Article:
I really am trying to achieve more of a connectedness to the wave with the quad. More about using the power of the wave to surf the wave and stay in the critical part of the wave and do more sliding and air manoeuvres close to lip of the wave.

Keith02 Keith Teboul at Hookipa

-Performance, what would you say is what separates the quad* from the other boards?

I think that the Quads I design really bring in the best feeling of a twin/thrusters and single fin. Each design has something special to offer. With the quad you pull some of those good qualities from each design and the unique qualities of a quad and you make magic.

-*Clarification, when I talk about quad, of course I’m talking about your quad (Quatro), because I suppose all the quads are not the same as all the single fins are not the same either. Is that true?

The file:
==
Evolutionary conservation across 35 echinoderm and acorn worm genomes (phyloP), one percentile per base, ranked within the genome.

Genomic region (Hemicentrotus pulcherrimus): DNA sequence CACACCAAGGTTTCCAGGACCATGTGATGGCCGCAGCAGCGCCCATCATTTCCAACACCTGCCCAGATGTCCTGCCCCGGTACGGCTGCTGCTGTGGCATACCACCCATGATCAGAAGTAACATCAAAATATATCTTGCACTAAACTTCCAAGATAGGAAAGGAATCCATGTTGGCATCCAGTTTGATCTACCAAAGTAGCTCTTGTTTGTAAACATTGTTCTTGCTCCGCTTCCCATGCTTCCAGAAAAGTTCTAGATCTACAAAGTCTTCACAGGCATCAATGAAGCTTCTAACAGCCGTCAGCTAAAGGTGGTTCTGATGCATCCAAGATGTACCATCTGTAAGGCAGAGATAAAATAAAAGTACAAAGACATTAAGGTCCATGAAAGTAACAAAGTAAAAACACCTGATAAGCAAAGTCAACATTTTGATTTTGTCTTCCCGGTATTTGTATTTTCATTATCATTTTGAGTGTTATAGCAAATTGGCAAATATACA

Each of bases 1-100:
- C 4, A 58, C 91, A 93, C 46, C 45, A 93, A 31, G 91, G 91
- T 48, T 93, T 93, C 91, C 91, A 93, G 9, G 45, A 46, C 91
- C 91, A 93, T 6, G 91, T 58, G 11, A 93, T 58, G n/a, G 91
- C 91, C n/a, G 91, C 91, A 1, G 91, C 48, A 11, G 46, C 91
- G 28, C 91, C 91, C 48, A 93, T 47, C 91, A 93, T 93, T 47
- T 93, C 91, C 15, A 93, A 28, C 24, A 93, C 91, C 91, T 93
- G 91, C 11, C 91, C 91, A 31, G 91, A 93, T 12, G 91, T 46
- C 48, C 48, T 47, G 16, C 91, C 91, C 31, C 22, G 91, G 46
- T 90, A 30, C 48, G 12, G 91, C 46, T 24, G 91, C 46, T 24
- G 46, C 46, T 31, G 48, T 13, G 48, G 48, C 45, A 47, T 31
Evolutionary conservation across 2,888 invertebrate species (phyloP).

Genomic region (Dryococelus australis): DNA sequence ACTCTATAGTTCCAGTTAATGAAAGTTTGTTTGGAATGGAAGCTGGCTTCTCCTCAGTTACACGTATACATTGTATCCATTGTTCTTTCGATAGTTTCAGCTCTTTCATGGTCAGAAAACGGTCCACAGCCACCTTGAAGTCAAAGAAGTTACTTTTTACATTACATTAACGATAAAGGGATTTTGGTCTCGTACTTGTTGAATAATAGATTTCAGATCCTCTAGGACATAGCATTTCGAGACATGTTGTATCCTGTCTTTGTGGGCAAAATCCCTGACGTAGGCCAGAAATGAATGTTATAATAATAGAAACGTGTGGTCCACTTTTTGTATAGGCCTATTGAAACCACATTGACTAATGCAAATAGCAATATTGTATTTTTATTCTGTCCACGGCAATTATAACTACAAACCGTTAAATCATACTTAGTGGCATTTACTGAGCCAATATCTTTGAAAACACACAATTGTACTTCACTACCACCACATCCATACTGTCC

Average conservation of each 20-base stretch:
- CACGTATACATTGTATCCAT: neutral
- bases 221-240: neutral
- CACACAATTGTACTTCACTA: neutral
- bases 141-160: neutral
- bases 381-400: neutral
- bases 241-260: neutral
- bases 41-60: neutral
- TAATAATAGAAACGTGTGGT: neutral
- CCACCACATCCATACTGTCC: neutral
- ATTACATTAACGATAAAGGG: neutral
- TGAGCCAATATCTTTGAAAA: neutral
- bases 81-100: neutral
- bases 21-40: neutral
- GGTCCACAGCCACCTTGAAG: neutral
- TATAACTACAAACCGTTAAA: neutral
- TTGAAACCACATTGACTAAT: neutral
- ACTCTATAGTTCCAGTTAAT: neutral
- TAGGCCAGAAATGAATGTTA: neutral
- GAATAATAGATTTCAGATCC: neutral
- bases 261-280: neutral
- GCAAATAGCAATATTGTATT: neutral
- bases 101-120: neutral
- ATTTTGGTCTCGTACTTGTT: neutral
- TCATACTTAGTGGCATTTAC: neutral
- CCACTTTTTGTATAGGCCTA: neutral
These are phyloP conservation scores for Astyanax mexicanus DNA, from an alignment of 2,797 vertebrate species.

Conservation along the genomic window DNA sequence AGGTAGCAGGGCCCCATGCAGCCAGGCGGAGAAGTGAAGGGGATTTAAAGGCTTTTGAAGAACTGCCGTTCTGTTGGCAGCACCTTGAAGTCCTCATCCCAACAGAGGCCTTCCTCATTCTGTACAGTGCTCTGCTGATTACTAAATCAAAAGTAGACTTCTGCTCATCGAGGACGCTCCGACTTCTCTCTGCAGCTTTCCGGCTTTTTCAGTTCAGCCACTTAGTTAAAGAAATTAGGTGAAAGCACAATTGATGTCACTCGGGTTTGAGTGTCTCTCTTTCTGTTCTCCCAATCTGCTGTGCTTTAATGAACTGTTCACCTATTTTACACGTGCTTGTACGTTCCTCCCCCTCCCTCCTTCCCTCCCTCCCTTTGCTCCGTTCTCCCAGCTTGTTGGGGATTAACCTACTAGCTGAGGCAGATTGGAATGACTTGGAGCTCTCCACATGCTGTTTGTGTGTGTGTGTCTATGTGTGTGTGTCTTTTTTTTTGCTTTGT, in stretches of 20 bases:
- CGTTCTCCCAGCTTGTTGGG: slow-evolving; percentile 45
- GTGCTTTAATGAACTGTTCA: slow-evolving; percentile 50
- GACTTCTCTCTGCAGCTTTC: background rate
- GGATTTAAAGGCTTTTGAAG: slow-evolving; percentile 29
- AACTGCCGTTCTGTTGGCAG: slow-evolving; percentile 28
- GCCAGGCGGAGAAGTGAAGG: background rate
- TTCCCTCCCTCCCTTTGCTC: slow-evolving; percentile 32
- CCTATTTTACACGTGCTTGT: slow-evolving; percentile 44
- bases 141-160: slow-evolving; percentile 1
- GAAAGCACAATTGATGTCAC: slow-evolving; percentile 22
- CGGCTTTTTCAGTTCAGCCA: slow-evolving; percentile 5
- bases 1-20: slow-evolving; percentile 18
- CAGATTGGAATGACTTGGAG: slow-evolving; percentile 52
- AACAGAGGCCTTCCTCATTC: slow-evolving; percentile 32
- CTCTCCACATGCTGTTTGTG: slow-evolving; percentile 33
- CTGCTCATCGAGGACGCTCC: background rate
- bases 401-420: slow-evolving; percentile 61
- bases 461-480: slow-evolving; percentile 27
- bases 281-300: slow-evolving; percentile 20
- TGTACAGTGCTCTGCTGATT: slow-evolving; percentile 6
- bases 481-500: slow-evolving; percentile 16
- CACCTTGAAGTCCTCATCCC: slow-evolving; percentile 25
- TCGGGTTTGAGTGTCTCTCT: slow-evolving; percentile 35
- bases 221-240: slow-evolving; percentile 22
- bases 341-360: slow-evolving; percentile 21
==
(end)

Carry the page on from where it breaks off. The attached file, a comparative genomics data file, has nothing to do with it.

For sure as with any design each board is unique.

-Shape, I suppose that changing the fin configuration, changes the way a board holds and glides over the water in a way you have to readjust all the shape, is that true? In what way is the shape of a quad different from other boards and why?

Yes each fin configuration works better with different foam flow and rail foil and outline shape. For each design weather it’s a single/twin/quad/freewave/freeride you adjust rocker foam flow bottom shape and rail foil.

It’s taken years of shaping good and bad boards and feedback to get to this point. I think I am only really starting to understand a little bit about board design.